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Northrop YA-9


The Northrop YA-9 was a prototype attack aircraft developed for the United States Air Force A-X program. A single 30 mm rotary cannon was to be fitted in the belly of the aircraft, with the gun barrels extending under the nose. As the gun was mounted on the aircraft's centerline, the undercarriage nosewheel was offset one foot (0.30 m) to the left. As the GAU-8 Avenger cannon was not ready, both YA-9 prototypes (and the two YA-10s) were fitted with the smaller 20 mm M61 Vulcan instead. Ten underwing hardpoints were fitted, allowing up to 16,000 lb (7,300 kg) of weapons, including bombs and AGM-65 Maverick air-to-ground missiles, to be carried.

The YA-9 took its first flight on 30 May 1972,[1][14] with the second prototype flying on 23 August.[13] Northrop's flight testing was successful, with the aircraft claimed to have "fighter-like" handling and to be a good weapon platform.[15] A fly-off by USAF test pilots of the two competing designs took place between 10 October and 9 December 1972.[16] While the YA-9 fully met the USAF's requirements, the YA-10 was declared the winner on 18 January 1973. The use of the established TF34 engine by the YA-10 rather than the untried F102 may have been preferred by the Air Force, while Fairchild had no alternative work available and was unlikely to survive if it did not win the A-X contract.[13]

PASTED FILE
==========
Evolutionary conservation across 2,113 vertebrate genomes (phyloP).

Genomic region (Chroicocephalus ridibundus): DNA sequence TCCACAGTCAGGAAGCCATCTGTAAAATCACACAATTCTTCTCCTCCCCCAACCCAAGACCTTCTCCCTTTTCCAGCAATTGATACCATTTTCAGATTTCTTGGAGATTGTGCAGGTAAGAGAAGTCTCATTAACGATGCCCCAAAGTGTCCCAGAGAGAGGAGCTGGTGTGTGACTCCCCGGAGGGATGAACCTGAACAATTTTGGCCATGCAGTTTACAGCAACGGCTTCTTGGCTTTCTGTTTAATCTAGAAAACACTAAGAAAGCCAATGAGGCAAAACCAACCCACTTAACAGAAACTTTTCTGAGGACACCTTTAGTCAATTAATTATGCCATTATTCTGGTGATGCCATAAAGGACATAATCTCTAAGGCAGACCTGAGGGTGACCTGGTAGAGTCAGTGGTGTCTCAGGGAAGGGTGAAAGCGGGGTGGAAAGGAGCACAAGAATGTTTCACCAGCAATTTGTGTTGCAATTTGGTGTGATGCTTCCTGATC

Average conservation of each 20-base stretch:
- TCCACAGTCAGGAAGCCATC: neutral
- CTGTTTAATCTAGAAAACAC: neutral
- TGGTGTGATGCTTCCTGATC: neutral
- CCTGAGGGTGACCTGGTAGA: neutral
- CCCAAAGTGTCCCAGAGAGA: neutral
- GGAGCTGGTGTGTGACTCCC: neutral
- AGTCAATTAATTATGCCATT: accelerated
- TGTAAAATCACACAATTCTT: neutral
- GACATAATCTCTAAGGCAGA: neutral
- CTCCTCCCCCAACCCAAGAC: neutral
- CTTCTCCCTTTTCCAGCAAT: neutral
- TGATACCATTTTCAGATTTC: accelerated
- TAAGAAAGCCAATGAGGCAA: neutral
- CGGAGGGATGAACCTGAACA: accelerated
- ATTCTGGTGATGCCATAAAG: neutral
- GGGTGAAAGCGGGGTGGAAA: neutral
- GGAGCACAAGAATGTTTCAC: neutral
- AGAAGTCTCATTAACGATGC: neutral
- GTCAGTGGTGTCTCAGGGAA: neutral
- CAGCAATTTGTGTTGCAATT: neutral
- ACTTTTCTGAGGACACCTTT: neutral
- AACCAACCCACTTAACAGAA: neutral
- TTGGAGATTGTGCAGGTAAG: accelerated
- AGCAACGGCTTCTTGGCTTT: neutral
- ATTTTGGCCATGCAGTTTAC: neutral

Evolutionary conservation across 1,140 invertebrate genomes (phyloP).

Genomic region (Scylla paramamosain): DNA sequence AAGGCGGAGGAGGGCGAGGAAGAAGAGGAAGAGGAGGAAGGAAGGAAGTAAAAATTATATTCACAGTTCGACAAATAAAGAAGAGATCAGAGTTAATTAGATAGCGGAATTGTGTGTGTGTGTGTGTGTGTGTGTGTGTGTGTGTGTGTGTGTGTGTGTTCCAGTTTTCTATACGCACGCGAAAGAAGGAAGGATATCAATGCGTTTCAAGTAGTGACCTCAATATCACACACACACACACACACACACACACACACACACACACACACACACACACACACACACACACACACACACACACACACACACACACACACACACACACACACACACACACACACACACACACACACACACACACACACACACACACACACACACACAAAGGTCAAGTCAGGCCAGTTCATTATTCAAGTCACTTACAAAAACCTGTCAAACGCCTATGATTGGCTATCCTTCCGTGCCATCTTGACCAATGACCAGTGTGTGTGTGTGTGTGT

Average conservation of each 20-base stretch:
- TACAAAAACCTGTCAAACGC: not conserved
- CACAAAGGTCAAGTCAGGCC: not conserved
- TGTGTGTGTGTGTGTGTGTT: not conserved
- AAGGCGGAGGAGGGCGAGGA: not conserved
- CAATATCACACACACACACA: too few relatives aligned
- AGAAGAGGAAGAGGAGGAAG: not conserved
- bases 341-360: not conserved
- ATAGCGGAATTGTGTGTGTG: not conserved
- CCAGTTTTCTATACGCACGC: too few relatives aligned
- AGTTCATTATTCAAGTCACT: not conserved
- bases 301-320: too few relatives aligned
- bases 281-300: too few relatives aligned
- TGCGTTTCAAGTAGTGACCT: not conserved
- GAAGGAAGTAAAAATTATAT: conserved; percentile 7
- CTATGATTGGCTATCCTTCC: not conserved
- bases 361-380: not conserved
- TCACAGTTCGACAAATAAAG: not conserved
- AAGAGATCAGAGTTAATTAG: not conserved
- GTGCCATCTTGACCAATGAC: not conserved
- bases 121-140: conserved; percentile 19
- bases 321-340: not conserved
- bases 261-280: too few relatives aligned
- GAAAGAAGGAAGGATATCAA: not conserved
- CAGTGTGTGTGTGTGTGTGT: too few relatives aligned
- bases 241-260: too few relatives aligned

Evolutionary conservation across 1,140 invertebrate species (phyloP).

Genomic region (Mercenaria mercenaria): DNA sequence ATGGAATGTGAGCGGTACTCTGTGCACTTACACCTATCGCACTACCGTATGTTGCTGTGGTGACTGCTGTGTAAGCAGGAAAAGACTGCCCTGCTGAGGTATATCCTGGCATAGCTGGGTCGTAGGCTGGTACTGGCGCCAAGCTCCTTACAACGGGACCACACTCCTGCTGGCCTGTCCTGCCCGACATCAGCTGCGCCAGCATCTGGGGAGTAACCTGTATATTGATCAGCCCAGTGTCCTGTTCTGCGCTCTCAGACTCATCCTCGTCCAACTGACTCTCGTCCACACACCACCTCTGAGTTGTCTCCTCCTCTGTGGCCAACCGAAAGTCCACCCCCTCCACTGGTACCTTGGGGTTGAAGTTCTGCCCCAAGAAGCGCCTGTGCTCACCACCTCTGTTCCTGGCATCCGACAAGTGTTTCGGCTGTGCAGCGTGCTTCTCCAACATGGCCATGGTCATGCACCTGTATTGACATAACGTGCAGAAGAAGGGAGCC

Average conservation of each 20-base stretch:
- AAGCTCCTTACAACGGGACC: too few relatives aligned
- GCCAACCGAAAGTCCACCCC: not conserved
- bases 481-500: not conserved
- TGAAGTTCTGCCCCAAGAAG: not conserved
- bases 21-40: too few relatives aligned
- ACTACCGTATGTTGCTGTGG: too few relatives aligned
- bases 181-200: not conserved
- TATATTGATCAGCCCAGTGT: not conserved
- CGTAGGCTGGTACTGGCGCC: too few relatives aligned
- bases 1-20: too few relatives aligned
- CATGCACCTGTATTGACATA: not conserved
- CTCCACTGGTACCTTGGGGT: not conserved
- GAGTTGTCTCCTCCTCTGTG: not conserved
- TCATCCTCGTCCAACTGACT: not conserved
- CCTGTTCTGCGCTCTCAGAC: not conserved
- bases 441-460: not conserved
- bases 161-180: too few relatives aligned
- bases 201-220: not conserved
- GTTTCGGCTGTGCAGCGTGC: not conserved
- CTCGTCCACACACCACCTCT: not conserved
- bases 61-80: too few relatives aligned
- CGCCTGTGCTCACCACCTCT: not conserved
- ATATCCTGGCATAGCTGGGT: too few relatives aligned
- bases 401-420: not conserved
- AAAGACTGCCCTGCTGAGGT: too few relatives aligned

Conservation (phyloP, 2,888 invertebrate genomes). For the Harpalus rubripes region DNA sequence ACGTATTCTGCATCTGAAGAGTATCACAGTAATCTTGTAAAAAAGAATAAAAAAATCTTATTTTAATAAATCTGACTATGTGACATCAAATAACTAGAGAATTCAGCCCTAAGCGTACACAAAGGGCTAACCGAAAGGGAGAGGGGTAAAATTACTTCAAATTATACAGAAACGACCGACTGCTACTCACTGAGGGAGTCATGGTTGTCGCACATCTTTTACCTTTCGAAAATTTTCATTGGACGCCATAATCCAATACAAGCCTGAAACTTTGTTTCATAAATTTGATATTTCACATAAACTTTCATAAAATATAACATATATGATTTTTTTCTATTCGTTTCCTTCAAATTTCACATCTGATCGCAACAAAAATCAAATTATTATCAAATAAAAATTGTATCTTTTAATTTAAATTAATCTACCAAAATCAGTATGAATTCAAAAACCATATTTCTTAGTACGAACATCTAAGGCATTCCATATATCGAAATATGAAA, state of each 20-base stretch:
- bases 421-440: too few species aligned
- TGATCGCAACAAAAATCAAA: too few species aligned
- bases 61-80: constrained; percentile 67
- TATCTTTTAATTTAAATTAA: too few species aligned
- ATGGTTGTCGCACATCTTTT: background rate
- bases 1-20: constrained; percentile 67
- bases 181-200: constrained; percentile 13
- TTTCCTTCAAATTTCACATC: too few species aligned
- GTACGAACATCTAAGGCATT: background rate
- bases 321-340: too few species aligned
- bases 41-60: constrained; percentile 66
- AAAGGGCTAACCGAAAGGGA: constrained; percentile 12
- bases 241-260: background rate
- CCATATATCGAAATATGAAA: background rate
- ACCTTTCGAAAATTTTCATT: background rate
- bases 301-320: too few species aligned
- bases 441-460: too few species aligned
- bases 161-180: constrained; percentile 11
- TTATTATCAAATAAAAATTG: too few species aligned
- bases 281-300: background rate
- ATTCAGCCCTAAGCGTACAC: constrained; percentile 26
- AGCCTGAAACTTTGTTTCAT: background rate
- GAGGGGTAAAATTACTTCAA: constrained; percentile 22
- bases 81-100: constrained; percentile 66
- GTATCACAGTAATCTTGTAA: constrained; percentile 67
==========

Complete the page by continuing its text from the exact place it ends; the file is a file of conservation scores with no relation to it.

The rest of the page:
The two YA-9 prototypes were subsequently relegated to NASA for continued flight testing before being retired.[13] When retired, the YA-9s' custom-built engines were removed and were later mated to a C-8 Buffalo airframe as part of the NASA-Boeing joint Quiet Short-haul Research Aircraft (QSRA) study into a quiet short-haul commercial aircraft.

The Fairchild Republic YA-10 that entered production as the A-10 Thunderbolt II.

Model Scale 1/48

Northrop YA-9.jpg


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